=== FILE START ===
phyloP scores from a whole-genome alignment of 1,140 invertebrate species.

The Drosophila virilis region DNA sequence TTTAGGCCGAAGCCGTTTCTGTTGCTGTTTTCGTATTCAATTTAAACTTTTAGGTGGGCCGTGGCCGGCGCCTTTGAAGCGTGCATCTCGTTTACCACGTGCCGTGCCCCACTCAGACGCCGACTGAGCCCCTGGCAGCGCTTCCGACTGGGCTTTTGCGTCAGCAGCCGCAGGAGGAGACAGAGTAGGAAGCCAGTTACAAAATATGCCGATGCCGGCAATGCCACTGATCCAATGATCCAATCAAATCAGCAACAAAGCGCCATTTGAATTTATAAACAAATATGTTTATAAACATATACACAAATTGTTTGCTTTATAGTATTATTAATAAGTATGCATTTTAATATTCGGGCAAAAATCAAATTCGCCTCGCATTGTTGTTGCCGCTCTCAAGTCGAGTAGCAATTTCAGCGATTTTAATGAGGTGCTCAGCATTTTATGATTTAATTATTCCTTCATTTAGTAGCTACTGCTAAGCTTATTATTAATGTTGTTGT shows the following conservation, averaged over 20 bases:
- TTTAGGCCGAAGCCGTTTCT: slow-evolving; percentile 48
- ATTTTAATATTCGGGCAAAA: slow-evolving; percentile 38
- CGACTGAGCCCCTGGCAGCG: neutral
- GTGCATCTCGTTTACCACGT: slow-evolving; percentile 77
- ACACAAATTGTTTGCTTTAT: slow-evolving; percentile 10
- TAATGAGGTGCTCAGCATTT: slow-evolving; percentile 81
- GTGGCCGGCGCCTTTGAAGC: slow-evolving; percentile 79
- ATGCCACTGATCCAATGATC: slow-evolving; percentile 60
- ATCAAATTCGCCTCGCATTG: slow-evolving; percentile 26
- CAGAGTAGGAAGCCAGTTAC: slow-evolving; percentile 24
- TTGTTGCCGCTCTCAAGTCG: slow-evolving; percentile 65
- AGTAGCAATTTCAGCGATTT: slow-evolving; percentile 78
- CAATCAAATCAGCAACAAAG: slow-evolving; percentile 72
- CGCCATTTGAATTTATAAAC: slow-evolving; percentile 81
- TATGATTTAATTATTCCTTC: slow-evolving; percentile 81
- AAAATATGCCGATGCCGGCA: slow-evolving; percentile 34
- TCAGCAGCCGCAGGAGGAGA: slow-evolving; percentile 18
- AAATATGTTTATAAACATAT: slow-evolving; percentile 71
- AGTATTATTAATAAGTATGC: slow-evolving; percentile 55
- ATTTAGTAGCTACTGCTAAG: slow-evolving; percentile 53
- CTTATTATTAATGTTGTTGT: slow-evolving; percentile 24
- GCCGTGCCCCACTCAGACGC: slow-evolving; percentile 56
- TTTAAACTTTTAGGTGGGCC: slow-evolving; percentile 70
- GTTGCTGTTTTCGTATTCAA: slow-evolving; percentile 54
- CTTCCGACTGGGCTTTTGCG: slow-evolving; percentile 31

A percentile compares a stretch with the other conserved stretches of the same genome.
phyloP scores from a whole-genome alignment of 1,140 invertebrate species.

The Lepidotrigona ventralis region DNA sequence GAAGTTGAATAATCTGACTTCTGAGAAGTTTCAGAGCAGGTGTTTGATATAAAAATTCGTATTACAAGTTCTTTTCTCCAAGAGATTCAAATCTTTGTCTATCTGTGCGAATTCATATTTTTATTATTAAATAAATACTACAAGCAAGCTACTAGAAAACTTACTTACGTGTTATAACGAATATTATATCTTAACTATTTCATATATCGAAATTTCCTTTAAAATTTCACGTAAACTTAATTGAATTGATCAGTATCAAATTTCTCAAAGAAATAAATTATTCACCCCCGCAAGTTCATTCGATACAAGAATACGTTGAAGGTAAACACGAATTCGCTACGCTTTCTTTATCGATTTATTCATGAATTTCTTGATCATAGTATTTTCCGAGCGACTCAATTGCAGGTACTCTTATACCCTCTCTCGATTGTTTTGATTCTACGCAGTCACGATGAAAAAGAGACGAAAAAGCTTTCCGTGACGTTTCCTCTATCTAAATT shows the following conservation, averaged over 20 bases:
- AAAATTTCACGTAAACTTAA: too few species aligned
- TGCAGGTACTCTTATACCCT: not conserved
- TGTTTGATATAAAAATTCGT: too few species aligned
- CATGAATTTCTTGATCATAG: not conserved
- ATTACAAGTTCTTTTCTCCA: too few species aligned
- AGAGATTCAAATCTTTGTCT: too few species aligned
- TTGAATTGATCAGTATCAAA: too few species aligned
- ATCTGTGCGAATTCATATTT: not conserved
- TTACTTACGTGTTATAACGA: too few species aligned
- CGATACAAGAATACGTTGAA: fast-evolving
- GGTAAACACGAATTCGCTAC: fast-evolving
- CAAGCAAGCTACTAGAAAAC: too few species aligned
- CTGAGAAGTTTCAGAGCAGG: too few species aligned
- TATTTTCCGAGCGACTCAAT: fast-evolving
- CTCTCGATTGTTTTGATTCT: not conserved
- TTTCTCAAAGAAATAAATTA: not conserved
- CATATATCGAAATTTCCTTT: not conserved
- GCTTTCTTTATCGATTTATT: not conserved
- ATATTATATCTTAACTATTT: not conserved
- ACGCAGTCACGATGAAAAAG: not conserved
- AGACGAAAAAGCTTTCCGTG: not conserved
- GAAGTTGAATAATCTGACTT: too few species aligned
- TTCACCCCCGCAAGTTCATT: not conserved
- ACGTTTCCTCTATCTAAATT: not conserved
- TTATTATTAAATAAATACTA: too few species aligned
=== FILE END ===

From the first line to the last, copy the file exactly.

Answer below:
phyloP scores from a whole-genome alignment of 1,140 invertebrate species.

The Drosophila virilis region DNA sequence TTTAGGCCGAAGCCGTTTCTGTTGCTGTTTTCGTATTCAATTTAAACTTTTAGGTGGGCCGTGGCCGGCGCCTTTGAAGCGTGCATCTCGTTTACCACGTGCCGTGCCCCACTCAGACGCCGACTGAGCCCCTGGCAGCGCTTCCGACTGGGCTTTTGCGTCAGCAGCCGCAGGAGGAGACAGAGTAGGAAGCCAGTTACAAAATATGCCGATGCCGGCAATGCCACTGATCCAATGATCCAATCAAATCAGCAACAAAGCGCCATTTGAATTTATAAACAAATATGTTTATAAACATATACACAAATTGTTTGCTTTATAGTATTATTAATAAGTATGCATTTTAATATTCGGGCAAAAATCAAATTCGCCTCGCATTGTTGTTGCCGCTCTCAAGTCGAGTAGCAATTTCAGCGATTTTAATGAGGTGCTCAGCATTTTATGATTTAATTATTCCTTCATTTAGTAGCTACTGCTAAGCTTATTATTAATGTTGTTGT shows the following conservation, averaged over 20 bases:
- TTTAGGCCGAAGCCGTTTCT: slow-evolving; percentile 48
- ATTTTAATATTCGGGCAAAA: slow-evolving; percentile 38
- CGACTGAGCCCCTGGCAGCG: neutral
- GTGCATCTCGTTTACCACGT: slow-evolving; percentile 77
- ACACAAATTGTTTGCTTTAT: slow-evolving; percentile 10
- TAATGAGGTGCTCAGCATTT: slow-evolving; percentile 81
- GTGGCCGGCGCCTTTGAAGC: slow-evolving; percentile 79
- ATGCCACTGATCCAATGATC: slow-evolving; percentile 60
- ATCAAATTCGCCTCGCATTG: slow-evolving; percentile 26
- CAGAGTAGGAAGCCAGTTAC: slow-evolving; percentile 24
- TTGTTGCCGCTCTCAAGTCG: slow-evolving; percentile 65
- AGTAGCAATTTCAGCGATTT: slow-evolving; percentile 78
- CAATCAAATCAGCAACAAAG: slow-evolving; percentile 72
- CGCCATTTGAATTTATAAAC: slow-evolving; percentile 81
- TATGATTTAATTATTCCTTC: slow-evolving; percentile 81
- AAAATATGCCGATGCCGGCA: slow-evolving; percentile 34
- TCAGCAGCCGCAGGAGGAGA: slow-evolving; percentile 18
- AAATATGTTTATAAACATAT: slow-evolving; percentile 71
- AGTATTATTAATAAGTATGC: slow-evolving; percentile 55
- ATTTAGTAGCTACTGCTAAG: slow-evolving; percentile 53
- CTTATTATTAATGTTGTTGT: slow-evolving; percentile 24
- GCCGTGCCCCACTCAGACGC: slow-evolving; percentile 56
- TTTAAACTTTTAGGTGGGCC: slow-evolving; percentile 70
- GTTGCTGTTTTCGTATTCAA: slow-evolving; percentile 54
- CTTCCGACTGGGCTTTTGCG: slow-evolving; percentile 31

A percentile compares a stretch with the other conserved stretches of the same genome.
phyloP scores from a whole-genome alignment of 1,140 invertebrate species.

The Lepidotrigona ventralis region DNA sequence GAAGTTGAATAATCTGACTTCTGAGAAGTTTCAGAGCAGGTGTTTGATATAAAAATTCGTATTACAAGTTCTTTTCTCCAAGAGATTCAAATCTTTGTCTATCTGTGCGAATTCATATTTTTATTATTAAATAAATACTACAAGCAAGCTACTAGAAAACTTACTTACGTGTTATAACGAATATTATATCTTAACTATTTCATATATCGAAATTTCCTTTAAAATTTCACGTAAACTTAATTGAATTGATCAGTATCAAATTTCTCAAAGAAATAAATTATTCACCCCCGCAAGTTCATTCGATACAAGAATACGTTGAAGGTAAACACGAATTCGCTACGCTTTCTTTATCGATTTATTCATGAATTTCTTGATCATAGTATTTTCCGAGCGACTCAATTGCAGGTACTCTTATACCCTCTCTCGATTGTTTTGATTCTACGCAGTCACGATGAAAAAGAGACGAAAAAGCTTTCCGTGACGTTTCCTCTATCTAAATT shows the following conservation, averaged over 20 bases:
- AAAATTTCACGTAAACTTAA: too few species aligned
- TGCAGGTACTCTTATACCCT: not conserved
- TGTTTGATATAAAAATTCGT: too few species aligned
- CATGAATTTCTTGATCATAG: not conserved
- ATTACAAGTTCTTTTCTCCA: too few species aligned
- AGAGATTCAAATCTTTGTCT: too few species aligned
- TTGAATTGATCAGTATCAAA: too few species aligned
- ATCTGTGCGAATTCATATTT: not conserved
- TTACTTACGTGTTATAACGA: too few species aligned
- CGATACAAGAATACGTTGAA: fast-evolving
- GGTAAACACGAATTCGCTAC: fast-evolving
- CAAGCAAGCTACTAGAAAAC: too few species aligned
- CTGAGAAGTTTCAGAGCAGG: too few species aligned
- TATTTTCCGAGCGACTCAAT: fast-evolving
- CTCTCGATTGTTTTGATTCT: not conserved
- TTTCTCAAAGAAATAAATTA: not conserved
- CATATATCGAAATTTCCTTT: not conserved
- GCTTTCTTTATCGATTTATT: not conserved
- ATATTATATCTTAACTATTT: not conserved
- ACGCAGTCACGATGAAAAAG: not conserved
- AGACGAAAAAGCTTTCCGTG: not conserved
- GAAGTTGAATAATCTGACTT: too few species aligned
- TTCACCCCCGCAAGTTCATT: not conserved
- ACGTTTCCTCTATCTAAATT: not conserved
- TTATTATTAAATAAATACTA: too few species aligned